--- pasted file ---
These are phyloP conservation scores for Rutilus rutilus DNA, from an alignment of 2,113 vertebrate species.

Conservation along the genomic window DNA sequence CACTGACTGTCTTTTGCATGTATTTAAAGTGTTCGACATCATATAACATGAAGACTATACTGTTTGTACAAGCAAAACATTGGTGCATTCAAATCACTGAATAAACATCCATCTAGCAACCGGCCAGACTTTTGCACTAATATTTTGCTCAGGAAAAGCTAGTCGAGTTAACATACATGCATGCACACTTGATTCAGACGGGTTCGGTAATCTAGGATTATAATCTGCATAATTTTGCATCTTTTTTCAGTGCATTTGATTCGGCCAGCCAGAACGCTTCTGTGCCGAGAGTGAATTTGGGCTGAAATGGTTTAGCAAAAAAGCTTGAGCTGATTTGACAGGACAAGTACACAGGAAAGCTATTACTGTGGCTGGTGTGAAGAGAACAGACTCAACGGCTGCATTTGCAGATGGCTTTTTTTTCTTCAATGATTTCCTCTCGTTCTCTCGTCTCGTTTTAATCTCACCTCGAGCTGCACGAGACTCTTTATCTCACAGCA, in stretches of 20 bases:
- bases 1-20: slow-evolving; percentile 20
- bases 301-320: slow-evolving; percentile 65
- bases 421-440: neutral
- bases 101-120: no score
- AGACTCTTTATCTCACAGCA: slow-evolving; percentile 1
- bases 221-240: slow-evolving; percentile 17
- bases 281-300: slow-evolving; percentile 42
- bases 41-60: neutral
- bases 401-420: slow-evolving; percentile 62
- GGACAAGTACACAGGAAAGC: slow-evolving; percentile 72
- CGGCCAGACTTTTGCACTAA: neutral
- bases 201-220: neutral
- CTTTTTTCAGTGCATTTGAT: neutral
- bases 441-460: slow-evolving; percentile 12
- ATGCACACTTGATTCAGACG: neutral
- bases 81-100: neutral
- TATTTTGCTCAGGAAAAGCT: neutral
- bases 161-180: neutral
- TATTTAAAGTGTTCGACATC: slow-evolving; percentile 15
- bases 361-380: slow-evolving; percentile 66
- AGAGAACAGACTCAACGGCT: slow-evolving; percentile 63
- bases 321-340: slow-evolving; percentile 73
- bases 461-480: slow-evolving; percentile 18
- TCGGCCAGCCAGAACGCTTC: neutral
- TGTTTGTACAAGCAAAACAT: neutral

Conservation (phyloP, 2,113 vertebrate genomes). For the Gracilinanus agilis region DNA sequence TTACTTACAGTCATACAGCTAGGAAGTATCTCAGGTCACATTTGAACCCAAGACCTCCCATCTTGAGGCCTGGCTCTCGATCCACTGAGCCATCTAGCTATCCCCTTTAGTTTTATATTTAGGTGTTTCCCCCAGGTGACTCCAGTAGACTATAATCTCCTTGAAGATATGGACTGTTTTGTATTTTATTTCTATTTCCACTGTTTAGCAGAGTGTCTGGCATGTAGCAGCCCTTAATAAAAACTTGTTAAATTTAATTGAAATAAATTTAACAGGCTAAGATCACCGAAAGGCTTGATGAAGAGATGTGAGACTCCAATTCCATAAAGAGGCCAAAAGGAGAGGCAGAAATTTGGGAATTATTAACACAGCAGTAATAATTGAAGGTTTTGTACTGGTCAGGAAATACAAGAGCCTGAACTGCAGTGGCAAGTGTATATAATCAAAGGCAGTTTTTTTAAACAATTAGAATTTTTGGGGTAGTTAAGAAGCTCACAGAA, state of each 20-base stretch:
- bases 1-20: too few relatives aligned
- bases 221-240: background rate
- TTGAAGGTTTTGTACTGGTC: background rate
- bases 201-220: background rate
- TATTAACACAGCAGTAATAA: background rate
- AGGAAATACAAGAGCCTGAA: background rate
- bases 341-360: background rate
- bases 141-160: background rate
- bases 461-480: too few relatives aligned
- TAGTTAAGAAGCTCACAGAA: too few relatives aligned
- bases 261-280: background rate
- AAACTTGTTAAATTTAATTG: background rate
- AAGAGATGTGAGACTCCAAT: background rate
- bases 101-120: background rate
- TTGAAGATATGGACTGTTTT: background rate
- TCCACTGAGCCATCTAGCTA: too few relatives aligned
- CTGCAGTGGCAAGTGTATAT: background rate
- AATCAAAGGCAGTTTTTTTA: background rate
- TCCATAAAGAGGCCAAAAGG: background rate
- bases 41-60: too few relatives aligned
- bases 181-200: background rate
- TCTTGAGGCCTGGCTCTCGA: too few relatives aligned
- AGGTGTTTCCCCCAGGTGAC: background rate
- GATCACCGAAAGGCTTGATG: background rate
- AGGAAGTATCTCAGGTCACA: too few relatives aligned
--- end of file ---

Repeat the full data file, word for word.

These are phyloP conservation scores for Rutilus rutilus DNA, from an alignment of 2,113 vertebrate species.

Conservation along the genomic window DNA sequence CACTGACTGTCTTTTGCATGTATTTAAAGTGTTCGACATCATATAACATGAAGACTATACTGTTTGTACAAGCAAAACATTGGTGCATTCAAATCACTGAATAAACATCCATCTAGCAACCGGCCAGACTTTTGCACTAATATTTTGCTCAGGAAAAGCTAGTCGAGTTAACATACATGCATGCACACTTGATTCAGACGGGTTCGGTAATCTAGGATTATAATCTGCATAATTTTGCATCTTTTTTCAGTGCATTTGATTCGGCCAGCCAGAACGCTTCTGTGCCGAGAGTGAATTTGGGCTGAAATGGTTTAGCAAAAAAGCTTGAGCTGATTTGACAGGACAAGTACACAGGAAAGCTATTACTGTGGCTGGTGTGAAGAGAACAGACTCAACGGCTGCATTTGCAGATGGCTTTTTTTTCTTCAATGATTTCCTCTCGTTCTCTCGTCTCGTTTTAATCTCACCTCGAGCTGCACGAGACTCTTTATCTCACAGCA, in stretches of 20 bases:
- bases 1-20: slow-evolving; percentile 20
- bases 301-320: slow-evolving; percentile 65
- bases 421-440: neutral
- bases 101-120: no score
- AGACTCTTTATCTCACAGCA: slow-evolving; percentile 1
- bases 221-240: slow-evolving; percentile 17
- bases 281-300: slow-evolving; percentile 42
- bases 41-60: neutral
- bases 401-420: slow-evolving; percentile 62
- GGACAAGTACACAGGAAAGC: slow-evolving; percentile 72
- CGGCCAGACTTTTGCACTAA: neutral
- bases 201-220: neutral
- CTTTTTTCAGTGCATTTGAT: neutral
- bases 441-460: slow-evolving; percentile 12
- ATGCACACTTGATTCAGACG: neutral
- bases 81-100: neutral
- TATTTTGCTCAGGAAAAGCT: neutral
- bases 161-180: neutral
- TATTTAAAGTGTTCGACATC: slow-evolving; percentile 15
- bases 361-380: slow-evolving; percentile 66
- AGAGAACAGACTCAACGGCT: slow-evolving; percentile 63
- bases 321-340: slow-evolving; percentile 73
- bases 461-480: slow-evolving; percentile 18
- TCGGCCAGCCAGAACGCTTC: neutral
- TGTTTGTACAAGCAAAACAT: neutral

Conservation (phyloP, 2,113 vertebrate genomes). For the Gracilinanus agilis region DNA sequence TTACTTACAGTCATACAGCTAGGAAGTATCTCAGGTCACATTTGAACCCAAGACCTCCCATCTTGAGGCCTGGCTCTCGATCCACTGAGCCATCTAGCTATCCCCTTTAGTTTTATATTTAGGTGTTTCCCCCAGGTGACTCCAGTAGACTATAATCTCCTTGAAGATATGGACTGTTTTGTATTTTATTTCTATTTCCACTGTTTAGCAGAGTGTCTGGCATGTAGCAGCCCTTAATAAAAACTTGTTAAATTTAATTGAAATAAATTTAACAGGCTAAGATCACCGAAAGGCTTGATGAAGAGATGTGAGACTCCAATTCCATAAAGAGGCCAAAAGGAGAGGCAGAAATTTGGGAATTATTAACACAGCAGTAATAATTGAAGGTTTTGTACTGGTCAGGAAATACAAGAGCCTGAACTGCAGTGGCAAGTGTATATAATCAAAGGCAGTTTTTTTAAACAATTAGAATTTTTGGGGTAGTTAAGAAGCTCACAGAA, state of each 20-base stretch:
- bases 1-20: too few relatives aligned
- bases 221-240: background rate
- TTGAAGGTTTTGTACTGGTC: background rate
- bases 201-220: background rate
- TATTAACACAGCAGTAATAA: background rate
- AGGAAATACAAGAGCCTGAA: background rate
- bases 341-360: background rate
- bases 141-160: background rate
- bases 461-480: too few relatives aligned
- TAGTTAAGAAGCTCACAGAA: too few relatives aligned
- bases 261-280: background rate
- AAACTTGTTAAATTTAATTG: background rate
- AAGAGATGTGAGACTCCAAT: background rate
- bases 101-120: background rate
- TTGAAGATATGGACTGTTTT: background rate
- TCCACTGAGCCATCTAGCTA: too few relatives aligned
- CTGCAGTGGCAAGTGTATAT: background rate
- AATCAAAGGCAGTTTTTTTA: background rate
- TCCATAAAGAGGCCAAAAGG: background rate
- bases 41-60: too few relatives aligned
- bases 181-200: background rate
- TCTTGAGGCCTGGCTCTCGA: too few relatives aligned
- AGGTGTTTCCCCCAGGTGAC: background rate
- GATCACCGAAAGGCTTGATG: background rate
- AGGAAGTATCTCAGGTCACA: too few relatives aligned